Notes: AU, set during Desert Storm.
"We don't know who we are until we see what we can do." - Martha Grimes
The day Rodney graduated from grad school, John said, "So I think I'm going to skip the ceremony," because Rodney kept ranting about how boring it would be, how boring his speech was, how bored John would be if he was going to be there and really, the whole thing was just a bunch of pomp and circumstance anyway.
So John took it to mean that Rodney didn't want him there, except after six years together John should've known that Rodney's constant downplay of the entire thing meant that he really did want him there. Needed him there, maybe, but John didn't really think it through until Rodney swatted him upside the head. "Ouch," John said, even though it didn't hurt. Not really. "What?"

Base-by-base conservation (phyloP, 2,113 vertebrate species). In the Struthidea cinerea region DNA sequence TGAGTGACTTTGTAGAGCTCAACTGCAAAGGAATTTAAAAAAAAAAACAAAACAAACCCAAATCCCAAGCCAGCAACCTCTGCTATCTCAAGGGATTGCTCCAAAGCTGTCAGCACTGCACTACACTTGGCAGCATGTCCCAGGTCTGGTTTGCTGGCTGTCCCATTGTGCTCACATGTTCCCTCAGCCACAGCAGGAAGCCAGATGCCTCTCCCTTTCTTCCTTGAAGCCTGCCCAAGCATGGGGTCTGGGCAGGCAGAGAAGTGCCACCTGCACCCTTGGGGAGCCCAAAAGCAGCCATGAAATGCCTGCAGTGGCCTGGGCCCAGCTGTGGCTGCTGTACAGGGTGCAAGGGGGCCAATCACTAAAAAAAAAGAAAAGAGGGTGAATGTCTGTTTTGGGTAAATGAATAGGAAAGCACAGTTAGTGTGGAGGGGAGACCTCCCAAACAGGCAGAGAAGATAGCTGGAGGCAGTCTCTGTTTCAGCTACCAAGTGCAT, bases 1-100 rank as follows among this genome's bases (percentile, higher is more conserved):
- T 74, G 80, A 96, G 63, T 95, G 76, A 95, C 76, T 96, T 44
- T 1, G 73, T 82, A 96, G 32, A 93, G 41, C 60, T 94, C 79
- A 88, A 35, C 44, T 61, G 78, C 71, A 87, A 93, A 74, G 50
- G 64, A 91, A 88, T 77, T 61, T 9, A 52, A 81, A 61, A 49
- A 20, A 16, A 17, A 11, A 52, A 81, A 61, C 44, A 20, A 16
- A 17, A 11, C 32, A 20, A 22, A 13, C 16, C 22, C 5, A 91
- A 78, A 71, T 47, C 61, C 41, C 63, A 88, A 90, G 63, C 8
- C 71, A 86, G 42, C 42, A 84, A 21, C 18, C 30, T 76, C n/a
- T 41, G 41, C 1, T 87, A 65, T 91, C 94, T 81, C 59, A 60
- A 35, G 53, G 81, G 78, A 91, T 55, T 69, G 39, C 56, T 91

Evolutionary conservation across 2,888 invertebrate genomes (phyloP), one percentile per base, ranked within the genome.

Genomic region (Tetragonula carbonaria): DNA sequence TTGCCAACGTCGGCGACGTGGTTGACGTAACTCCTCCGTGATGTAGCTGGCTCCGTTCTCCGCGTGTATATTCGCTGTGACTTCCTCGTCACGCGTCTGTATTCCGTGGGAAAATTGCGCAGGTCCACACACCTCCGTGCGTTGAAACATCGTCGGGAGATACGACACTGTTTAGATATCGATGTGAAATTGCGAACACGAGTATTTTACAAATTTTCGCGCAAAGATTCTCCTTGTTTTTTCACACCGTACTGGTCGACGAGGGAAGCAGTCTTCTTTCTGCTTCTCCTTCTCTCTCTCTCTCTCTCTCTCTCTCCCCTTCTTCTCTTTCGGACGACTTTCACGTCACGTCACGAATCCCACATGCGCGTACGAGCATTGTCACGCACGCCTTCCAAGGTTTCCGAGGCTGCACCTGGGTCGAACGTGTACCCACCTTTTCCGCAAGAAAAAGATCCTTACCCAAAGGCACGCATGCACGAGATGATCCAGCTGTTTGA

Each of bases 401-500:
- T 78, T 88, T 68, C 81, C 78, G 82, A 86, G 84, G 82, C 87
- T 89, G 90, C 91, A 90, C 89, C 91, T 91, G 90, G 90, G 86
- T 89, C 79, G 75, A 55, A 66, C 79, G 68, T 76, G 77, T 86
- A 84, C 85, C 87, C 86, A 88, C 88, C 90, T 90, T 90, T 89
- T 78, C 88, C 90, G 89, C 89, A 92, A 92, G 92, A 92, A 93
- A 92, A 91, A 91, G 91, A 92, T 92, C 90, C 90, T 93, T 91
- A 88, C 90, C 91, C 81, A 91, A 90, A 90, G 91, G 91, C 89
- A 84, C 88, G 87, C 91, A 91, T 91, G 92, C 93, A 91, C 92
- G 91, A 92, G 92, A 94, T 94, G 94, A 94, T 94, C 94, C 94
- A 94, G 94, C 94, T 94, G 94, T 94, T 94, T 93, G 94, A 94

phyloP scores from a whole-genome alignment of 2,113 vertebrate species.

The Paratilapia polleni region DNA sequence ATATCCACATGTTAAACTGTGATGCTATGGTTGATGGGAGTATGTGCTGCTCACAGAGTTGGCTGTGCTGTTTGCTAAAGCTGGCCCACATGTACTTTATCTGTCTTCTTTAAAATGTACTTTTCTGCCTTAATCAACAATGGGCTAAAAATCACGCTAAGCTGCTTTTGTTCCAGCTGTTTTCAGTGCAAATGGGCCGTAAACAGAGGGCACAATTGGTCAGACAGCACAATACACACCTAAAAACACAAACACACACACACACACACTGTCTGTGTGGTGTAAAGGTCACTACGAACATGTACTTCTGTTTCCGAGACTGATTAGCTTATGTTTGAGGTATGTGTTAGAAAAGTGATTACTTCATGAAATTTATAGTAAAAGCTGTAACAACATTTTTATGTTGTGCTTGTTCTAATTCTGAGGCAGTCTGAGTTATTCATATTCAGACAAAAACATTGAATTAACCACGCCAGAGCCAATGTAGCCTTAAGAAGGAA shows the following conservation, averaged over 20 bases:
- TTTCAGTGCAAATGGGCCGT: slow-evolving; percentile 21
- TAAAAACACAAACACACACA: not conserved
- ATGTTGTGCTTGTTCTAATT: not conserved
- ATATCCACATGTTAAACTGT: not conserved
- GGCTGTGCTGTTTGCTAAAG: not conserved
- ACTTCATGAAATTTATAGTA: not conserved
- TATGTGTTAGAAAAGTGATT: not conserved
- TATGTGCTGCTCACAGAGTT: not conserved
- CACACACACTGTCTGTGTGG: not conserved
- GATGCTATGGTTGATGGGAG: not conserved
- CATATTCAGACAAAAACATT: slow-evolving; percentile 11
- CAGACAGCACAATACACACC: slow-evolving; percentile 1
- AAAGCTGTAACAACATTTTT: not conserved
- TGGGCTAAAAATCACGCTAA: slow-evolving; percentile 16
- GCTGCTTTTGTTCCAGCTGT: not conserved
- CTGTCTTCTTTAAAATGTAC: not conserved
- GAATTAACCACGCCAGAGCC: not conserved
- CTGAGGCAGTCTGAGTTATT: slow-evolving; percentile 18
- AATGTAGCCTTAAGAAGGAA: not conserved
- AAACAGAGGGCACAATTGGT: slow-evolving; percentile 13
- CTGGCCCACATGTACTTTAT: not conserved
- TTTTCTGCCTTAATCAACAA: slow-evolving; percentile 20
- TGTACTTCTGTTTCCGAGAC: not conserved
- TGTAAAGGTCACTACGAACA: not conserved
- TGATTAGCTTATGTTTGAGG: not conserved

Rodney rolled his eyes. "If you were giving a speech at your graduation," Rodney said testily, "I would at least attend. Not make a spectacle out of not attending."
John rolled his eyes right back. "If I was giving a speech," John said, "the world would have clearly come to a tragic end, and I would stop babbling about how boring it was going to be, Rodney, seriously."
Rodney glared at him and shook his head. "Yes, well, that's a stupid excuse."
John shrugged and said, "If you want me to be there, you should ask me to come." He said it simple, nonchalant, like a conversation, and Rodney sighed as John smiled at him. "And it's not a spectacle if I'm telling you I'm not going. It's low-key." Pause. "Simple."
"So maybe I don't want you to go, then," Rodney said, and John shrugged again.
"You're not funny."
"I'm not trying to be funny," John said innocently, and he stepped forward and smoothed Rodney's shirt, straightened his tie. "You're going to be late."